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They make music, despite complications


Sometimes Hot Soup! finds it difficult to rehearse.

With members of this female folk trio residing in different communities, going their separate ways as well as performing together, the logistics are complicated.

Last week, for instance, they had a gig at Baldwin's Station in Sykesville, which offers an acoustic music series on Wednesdays. But getting together beforehand was a problem, with Sue Trainor on the road in North Carolina and Christina Muir in Massachusetts. Sue Ribaudo, who has a son in school, was at home in Towson.

So they had a quick rehearsal in the afternoon and used the sound check -- the last-minute run-through for microphones and amplifier levels -- to make a few musical adjustments. Then they performed.

Tomorrow,when they perform at the 333 Coffeehouse at the Unitarian Church in Annapolis, it'll be another reunion. In the week since they last saw one another, Muir has been a solo act in Laurel, Timonium and Pikesville; Trainor has sung in Bowie; and they've done a duet job in Reading, Pa.

After the holidays, their travels continue. The trio teaches in Catonsville and performs in Springfield, Mass., and Silver Spring; Trainor and Muir perform at Starbucks coffee shops; Trainor and Ribaudo perform every other Friday at Marley Station in Glen Burnie.

"Sometimes we tape ourselves and exchange the tapes to practice with," says Trainor, 46, whose home in Owen Brown village in Columbia is a hive of folk-music activity. She is best known in Columbia as producer of the Folkal Point's weekly series of traditional music events at the Coho Grill in Hobbits Glen Golf Club.

The members of Hot Soup! are singers, instrumentalists and songwriters, and the group, formed two years ago, gives them an opportunity to do it all. Eight of the 15 songs on their recently released debut CD, "Hot Soup!," are by the performers.

The others range from pieces by contemporary colleagues such as Michigan's Joel Mabus and Australia's Judy Small to the close harmonies and scat vocals of the Depression-era Boswell Sisters.

"We collect and interpret other people's music to augment the repertory," says Trainor. "And we look for things that a trio treatment will enhance."

They accept being wandering musicians as a way of life.

"When you're a musician, you've got to be creative," says Ribaudo, 46, a former teacher who moved to Maryland from Cincinnati three years ago when her husband, Victor, a hospital administrator, took a position with Bon Secours Hospital in Baltimore.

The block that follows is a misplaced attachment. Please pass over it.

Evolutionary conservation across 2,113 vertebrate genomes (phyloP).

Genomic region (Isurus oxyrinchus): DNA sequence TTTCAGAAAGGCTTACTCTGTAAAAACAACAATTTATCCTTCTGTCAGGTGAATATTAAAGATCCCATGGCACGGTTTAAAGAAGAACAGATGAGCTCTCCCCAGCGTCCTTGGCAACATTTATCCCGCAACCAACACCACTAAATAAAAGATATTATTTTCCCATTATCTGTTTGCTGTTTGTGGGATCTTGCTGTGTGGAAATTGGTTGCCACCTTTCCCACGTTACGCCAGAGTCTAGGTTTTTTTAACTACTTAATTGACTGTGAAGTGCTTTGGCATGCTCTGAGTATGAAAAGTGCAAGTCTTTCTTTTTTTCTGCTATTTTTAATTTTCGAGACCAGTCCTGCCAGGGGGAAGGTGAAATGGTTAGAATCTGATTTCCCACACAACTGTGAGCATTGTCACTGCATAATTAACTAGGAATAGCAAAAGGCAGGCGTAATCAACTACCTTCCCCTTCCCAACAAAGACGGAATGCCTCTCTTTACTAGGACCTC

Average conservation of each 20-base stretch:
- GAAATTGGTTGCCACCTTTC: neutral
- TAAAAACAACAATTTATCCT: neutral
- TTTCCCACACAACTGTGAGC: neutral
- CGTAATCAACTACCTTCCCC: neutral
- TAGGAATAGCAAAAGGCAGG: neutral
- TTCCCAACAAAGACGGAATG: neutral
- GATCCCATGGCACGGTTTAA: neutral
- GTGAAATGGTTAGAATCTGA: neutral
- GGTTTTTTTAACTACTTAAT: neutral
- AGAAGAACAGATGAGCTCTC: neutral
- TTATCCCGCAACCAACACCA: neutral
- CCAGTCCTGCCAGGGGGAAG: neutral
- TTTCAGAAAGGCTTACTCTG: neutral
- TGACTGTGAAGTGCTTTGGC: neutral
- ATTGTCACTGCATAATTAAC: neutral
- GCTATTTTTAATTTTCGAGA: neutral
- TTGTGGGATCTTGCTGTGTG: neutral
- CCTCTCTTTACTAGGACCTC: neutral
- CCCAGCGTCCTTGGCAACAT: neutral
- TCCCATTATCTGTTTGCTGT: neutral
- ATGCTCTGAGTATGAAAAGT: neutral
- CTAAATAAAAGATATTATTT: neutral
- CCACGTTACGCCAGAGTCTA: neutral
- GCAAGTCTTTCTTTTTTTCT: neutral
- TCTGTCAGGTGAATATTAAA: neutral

Ribaudo plays guitar and mandolin, and provides percussion from a stock of Irish drums, African talking drums and shakers.

Muir, at 37 the group's junior member, is the daughter of a well-known folk musician, Ann Mayo Muir. She moved to Annapolis from Connecticut three years ago and got to know Trainor from her work as a publicist for local folk music performers.

Trainor, whose solo work in 1996 won her a Wammie award from the Washington Area Music Association, is active as a composer-performer of music for children.

Trainor has lived in Columbia since 1976. She was the first manager of Columbia's Town Center and has worked at Slayton House in Wilde Lake village and the Barns at Oakland Mills.

Folk music preoccupies both her and her husband, Jim Simpson, whom she credits with encouraging her to return to live performance about 10 years ago. Simpson manages the Hot Soup! Web site. The couple lives on Wind-harp Way -- itself named for a folk instrument, sometimes called the Aeolian harp -- and drive cars with matching license plates: FOLKIE (his) and FOLKIES (hers).

The trio runs workshops at Appalachian Bluegrass Shoppe in Catonsville in the winter. In the summer, members can be found teaching and performing for Common Ground, the traditional arts series based at Western Maryland College in Westminster.

All these events are interconnected through two local groups, the Folklore Society of Greater Washington and the Baltimore Folk Music Society, where Ribaudo is a member of the board. Trainor is active with the North American Folk Alliance, whose office is in Washington.

These networks are part of what she calls the "folk underground," which brings together old and new folk musicians with aficionados of world music, New Age music, acoustic music, Celtic music, country music and other genres that showcase the gentle blend of voice and acoustic instruments.

"We play music and promote it a lot -- sometimes I feel like an infomercial," says Trainor. "This is our job but it's great to have a job that's so much fun."

For information on Hot Soup! performances, workshops and recordings, call 410-381-2834 or 301-982-9418; or visit the Web site at http//

Pub Date: 12/18/97

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